The Killer Instinct, The Fear Factor and the Pacman

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Nonito Donaire:  The Killer Instinct, The Fear Factor and the Pacman
Nonito Donaire fights with a killer instinct.
No fear.
Donaire is not only flash in the ring, but superior fistic ability.
Rewatching Donaire’s second round knockout of Fernando Montiel on February 19, Donaire is seen combining speed, power and strategy.
Donaire was not fearful of Montiel’s right hand, it gave him the perfect setup for a brutal left hook, jerking Montiel’s head back grotesquely as his body gave out and he fell to the canvas.
Telling Max Kellerman following the fight “I just wanted to see how his body was, where his head was going to be and thats when I timed it”  was not bravado for Donaire.

He believes that he can see the fight that way.
Interviewing him weeks before the fight, Donaire shared with me a similar sentiment.
“I enjoy the challenge,” Donaire said. “I can now go into the ring and think of a plan.”
Former head of BALCO Victor Conte, who works on conditioning Donaire, knows there is something special about Donaire.
When you hear Victor Conte talk about Nonito Donaire, a palpable excitement can be heard in his gravely voice.
From the beginning of their partnership in July of 2010, Conte said he could tell immediately that Donaire was  someone who had tremendous belief in his ability.
Conte describes Nonaire as a complete package of confidence, poise and power.
“I have been around many atheletes,”  Conte said.  ”Many guys have the physical gifts, Nonito has the mental gifts as well.”
The mental gifts give Donaire the cool-headed decision making needed to excel in the split-second combat of boxing.
Donaire describes stepping into the ring as similar to jumping out of a plane, an incomparable exhilaration, there was a time, though, when all Donaire could think about was the parachute not opening.
Donaire carried fear with him for  much of his early career.  He fought out of desperation not as a predator but as the prey,  his speed helping him land punches quickly and move out of danger.
When Donaire talks about some of the fights in his career you can hear in his voice a quiver of the old Donaire, the one who, as a teenager, did not want to go to US Karate and Boxing to learn the sport, the one who did not want to join the professional ranks, to whom the word “quit” was a mantra, the one with fear in his heart.
What changed Donaire from the cowardly lion to king of the ring cannot be instantly pinpointed.
There are significant chapters of his career though that can be pieced together to show the evolution of his fighting mind.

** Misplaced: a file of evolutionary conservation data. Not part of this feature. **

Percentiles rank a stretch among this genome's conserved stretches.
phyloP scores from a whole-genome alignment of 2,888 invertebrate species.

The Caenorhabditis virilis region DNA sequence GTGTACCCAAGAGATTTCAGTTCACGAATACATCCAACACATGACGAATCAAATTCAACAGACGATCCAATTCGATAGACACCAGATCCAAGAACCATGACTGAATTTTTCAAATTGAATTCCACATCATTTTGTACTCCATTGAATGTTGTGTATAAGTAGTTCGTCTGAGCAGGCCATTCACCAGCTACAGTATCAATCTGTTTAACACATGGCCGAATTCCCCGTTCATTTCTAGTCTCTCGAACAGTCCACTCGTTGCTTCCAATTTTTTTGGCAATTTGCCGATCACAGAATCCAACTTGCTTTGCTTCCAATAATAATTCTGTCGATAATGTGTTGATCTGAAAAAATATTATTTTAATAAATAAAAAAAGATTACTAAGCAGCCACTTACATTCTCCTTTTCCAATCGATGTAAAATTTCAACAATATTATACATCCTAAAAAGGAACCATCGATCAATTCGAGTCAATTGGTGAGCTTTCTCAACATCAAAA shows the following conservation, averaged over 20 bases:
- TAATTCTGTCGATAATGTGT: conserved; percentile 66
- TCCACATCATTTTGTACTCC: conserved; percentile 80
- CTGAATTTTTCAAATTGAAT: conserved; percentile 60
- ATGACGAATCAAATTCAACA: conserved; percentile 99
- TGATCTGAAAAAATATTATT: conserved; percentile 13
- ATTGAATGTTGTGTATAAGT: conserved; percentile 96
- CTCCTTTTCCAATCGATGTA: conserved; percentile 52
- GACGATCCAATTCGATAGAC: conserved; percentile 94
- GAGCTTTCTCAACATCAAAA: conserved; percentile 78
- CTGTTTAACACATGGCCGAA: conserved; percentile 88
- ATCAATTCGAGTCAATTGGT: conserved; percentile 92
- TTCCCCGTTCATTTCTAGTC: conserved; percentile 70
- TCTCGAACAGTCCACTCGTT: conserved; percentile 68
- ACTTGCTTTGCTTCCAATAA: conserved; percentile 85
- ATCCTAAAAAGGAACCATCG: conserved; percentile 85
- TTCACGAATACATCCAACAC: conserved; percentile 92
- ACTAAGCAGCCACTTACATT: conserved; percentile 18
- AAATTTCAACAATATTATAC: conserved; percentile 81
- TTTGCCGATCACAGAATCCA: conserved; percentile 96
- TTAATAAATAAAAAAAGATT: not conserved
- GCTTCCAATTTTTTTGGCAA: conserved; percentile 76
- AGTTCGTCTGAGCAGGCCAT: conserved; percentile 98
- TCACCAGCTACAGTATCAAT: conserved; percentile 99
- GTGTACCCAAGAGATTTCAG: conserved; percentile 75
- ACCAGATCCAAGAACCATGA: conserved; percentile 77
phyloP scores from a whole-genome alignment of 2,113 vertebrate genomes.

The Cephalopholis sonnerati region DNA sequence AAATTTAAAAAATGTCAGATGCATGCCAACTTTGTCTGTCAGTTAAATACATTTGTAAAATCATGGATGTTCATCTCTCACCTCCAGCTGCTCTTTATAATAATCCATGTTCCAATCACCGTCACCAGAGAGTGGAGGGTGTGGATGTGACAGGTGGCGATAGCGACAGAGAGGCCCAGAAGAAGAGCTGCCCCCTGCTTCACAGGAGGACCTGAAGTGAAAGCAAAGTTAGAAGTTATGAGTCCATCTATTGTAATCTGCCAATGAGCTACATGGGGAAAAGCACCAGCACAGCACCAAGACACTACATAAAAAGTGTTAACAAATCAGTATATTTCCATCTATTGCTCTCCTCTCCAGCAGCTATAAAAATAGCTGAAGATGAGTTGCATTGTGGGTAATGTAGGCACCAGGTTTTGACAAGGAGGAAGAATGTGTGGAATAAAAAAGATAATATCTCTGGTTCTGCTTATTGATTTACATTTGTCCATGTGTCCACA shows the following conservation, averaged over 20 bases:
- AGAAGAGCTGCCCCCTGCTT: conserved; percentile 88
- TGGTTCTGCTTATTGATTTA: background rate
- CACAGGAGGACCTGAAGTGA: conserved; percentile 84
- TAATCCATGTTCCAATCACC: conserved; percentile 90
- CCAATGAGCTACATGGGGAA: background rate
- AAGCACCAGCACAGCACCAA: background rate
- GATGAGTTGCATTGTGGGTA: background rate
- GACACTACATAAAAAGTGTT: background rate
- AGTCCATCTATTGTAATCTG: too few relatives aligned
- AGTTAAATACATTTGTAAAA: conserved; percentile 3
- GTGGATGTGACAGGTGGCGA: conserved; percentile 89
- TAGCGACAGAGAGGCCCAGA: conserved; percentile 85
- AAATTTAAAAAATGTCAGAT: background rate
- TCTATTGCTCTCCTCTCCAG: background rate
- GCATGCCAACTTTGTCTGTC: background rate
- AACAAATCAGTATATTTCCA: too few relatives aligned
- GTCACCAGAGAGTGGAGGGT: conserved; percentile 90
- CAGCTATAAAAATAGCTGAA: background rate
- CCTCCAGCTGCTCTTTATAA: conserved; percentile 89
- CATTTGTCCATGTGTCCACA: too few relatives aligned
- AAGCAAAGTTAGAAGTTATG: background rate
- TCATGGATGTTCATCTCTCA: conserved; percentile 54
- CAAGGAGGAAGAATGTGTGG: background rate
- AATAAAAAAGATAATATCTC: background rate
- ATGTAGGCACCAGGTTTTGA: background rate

Fellow pound-for-pound best and close friend Andre Ward helping Donaire when he was at a crossroads in his career is one.
Ward not only helped Donaire to believe in his ability, he opened Donaire up to god.
Donaire credits Ward for helping him spark his passion for boxing.
Ward is also inspired by Donaire.  As talent fuses to desire Ward feels that Donaire “can rewrite the history books if he continues to win.  He has that kind of potential.”
Another turning moment in Donaire’s career came with his 2007 knockout of then-undefeated Vic “Raging Bull”  Darchinyan.  Coming into the fight as a 7-1 underdog, Donaire had something to prove.
When Donaire talks about fighting Darchinyan, it is not the voice of a man with fear in his heart but blood on his teeth.
“I knew I was going to knock him out,”  Donaire said.  ”I told everyone that, but they thought I was desperate.”
Following Donaire’s left hook knockout of Darchinyan, Donaire would rack up knockouts in 7 of his next 8 fights.  Previous to this Donaire only had 10 knockouts in his first 18 fights.
A third factor in the evolution of Donaire is the forming of a team around him that played to his strengths.
Bringing Robert Garcia to Team Donaire in 2009 and Conte in 2010 helped fuel, in Donaire’s words, his inspiration and motivation.
“He was going to attract whatever he needed to achieve his goal,” said Conte.
Somewhere along the line for Donaire, desperation turned to desire, fear and loathing turned to love.
All these factors combined to form a fighter who learned to love boxing, not afraid to throw a hard punch when the opportunity presents itself, not afraid to take a punch to open up an opportunity.
More than the sharing of a Filipino background, this is why Donaire is compared to Manny Pacquiao, the excitement he serves the audience.
Both Pacquiao and Donaire give the fans a glimpse of unique talent and when the opportunity presents itself they are not afraid to pull the trigger.
“I have no fear in my heart now, and the excitement is unbelievable,” said Donaire.

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